Lamb @ Uncle Tom’s Cabin, Cookham

It was about 6 weeks ago that I last pressed the random number generator button to choose my next roast dinner destination, and it chose the delightful-sounding Uncle Tom’s Cabin in Cookham, recommended to me by a local nightclub promoter.

I really do try to stick to my random number generator choices but there have been a variety of logistical developments over recent weeks.

None more so than this week, arriving back home from a nightclub in London at 11am, having been out for the best part of 24 hours without sleep. But I have a mission to achieve and my not-so-subtle plea for a driver last Monday was met by my favourite Blairite, sorry, Brownite?? Milibandite? Oh no he is a Corbynite nowadays, and we took a rather long rambling drive in circles around Cookham before deciding to use our satnav to direct us up a winding road to not much more than a cabin on a hill.

It appeared to be a family-run business, the building was little more than a quaint hill-top cabin befitting of the name – but one that clearly had some history to it. It probably seated no more than 50, split into two rooms around a centre bar and was on the cosy side, despite the bright white walls.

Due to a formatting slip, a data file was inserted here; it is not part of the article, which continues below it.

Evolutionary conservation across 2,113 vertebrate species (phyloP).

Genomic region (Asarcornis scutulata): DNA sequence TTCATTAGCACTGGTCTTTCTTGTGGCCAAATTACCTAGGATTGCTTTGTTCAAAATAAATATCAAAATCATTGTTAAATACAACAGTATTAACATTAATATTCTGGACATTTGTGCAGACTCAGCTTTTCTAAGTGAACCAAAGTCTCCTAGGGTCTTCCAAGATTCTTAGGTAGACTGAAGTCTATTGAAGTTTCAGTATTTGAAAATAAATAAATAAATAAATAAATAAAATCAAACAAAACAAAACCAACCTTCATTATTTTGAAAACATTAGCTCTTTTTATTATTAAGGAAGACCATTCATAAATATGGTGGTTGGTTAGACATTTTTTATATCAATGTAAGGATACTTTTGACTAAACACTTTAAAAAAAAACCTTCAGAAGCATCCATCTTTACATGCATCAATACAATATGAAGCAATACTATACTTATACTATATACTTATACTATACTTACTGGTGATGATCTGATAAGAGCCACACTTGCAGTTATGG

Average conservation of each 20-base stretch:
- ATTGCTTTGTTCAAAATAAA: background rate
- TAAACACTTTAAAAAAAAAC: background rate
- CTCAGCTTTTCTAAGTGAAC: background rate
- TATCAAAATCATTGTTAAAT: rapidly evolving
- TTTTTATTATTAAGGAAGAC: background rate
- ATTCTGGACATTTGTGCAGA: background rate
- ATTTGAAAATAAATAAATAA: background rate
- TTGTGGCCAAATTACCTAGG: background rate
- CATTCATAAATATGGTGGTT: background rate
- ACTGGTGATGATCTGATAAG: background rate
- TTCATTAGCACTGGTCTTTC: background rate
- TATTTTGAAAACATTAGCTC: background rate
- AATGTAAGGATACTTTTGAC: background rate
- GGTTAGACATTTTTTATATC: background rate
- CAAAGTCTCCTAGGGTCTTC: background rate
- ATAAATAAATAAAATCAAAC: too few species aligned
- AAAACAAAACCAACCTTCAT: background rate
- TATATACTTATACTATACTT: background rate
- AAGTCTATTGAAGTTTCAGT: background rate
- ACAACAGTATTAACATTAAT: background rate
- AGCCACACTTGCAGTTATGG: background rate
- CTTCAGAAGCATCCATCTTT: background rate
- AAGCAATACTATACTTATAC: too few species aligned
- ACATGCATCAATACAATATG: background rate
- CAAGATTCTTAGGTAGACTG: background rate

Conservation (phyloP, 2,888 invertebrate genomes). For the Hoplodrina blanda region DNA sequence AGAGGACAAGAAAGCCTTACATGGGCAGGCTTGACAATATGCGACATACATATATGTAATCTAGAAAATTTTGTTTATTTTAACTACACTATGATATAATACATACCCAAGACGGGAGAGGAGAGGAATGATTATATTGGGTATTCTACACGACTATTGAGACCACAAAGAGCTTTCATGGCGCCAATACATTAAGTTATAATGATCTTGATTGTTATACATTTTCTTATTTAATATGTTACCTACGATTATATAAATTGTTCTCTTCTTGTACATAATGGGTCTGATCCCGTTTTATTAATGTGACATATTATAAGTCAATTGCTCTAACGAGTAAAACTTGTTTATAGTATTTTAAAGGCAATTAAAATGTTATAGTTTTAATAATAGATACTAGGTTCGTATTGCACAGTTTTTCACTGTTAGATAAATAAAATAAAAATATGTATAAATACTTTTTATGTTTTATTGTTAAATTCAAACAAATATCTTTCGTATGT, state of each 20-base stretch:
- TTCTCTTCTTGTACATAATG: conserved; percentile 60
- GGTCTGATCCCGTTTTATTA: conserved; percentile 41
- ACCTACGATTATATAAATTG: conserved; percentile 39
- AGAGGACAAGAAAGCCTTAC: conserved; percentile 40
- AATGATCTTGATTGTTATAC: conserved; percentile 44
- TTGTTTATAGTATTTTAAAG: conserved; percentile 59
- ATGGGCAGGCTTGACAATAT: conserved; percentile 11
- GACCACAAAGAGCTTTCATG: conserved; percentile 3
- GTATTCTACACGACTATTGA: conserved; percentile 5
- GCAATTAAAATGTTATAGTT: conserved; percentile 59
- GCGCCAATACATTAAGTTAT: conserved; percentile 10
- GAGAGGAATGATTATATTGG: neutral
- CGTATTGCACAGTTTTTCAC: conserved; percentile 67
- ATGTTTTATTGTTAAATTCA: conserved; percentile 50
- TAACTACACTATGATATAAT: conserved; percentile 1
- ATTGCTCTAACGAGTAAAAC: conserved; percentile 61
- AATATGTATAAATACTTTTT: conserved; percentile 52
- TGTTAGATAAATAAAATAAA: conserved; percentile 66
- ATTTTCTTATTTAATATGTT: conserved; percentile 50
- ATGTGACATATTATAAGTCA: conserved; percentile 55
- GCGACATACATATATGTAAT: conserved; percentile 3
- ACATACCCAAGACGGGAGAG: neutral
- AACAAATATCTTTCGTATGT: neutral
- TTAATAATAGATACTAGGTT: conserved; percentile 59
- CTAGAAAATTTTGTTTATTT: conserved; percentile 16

The furnishings were comfortable and upmarket, as were the clientele (upmarket that is – I didn’t sit on anyone to be able to test the other adjective). It is highly doubtful that any of them had ever voted for Tony Blair, let alone have any sympathy for Jeremy Corbyn.

I really fancied pork, but it wasn’t available…and I guess I should leave my new-found sexual fantasies out of this, so I was left with the choice of chicken, beef or lamb. And it had been a while since I had lamb so my friend noticing that I was incapable of most forms of communication ordered for me. You can find my videos on Youporn.

For my getReading readers, I was left with the choice of chicken, beef or lamb, all priced reasonably at £13.50 or £14.00, if my rather patchy memory serves me well as you won’t find any information on their rather useless website.

I’ll try again. For my getReading readers, I was left with the choice of chicken, beef or lamb, all priced reasonably at £13.50 or £14.00, if my rather patchy memory serves me well.

I am so never going to get my copywriting business off the ground. Innit bruv.

Thankfully it didn’t take long to arrive and it was very well-presented and unusually for a well-presented dish ticked the quantity box too. But did it tick the quality and taste boxes too?


For the second week in a row my oblongified plate was endowed with roasted carrots. One carrot chopped in half with both ends defenestrated, it was rather on the sweet and buttery side and thoroughly enjoyable.

Arguably my favourite part of the dish were the parsnips. Again roasted, and also slightly roasted…less than I would have done and arguably much nicer that I have ever achieved, they did have a slightly nutty taste but also wondrously sweet too.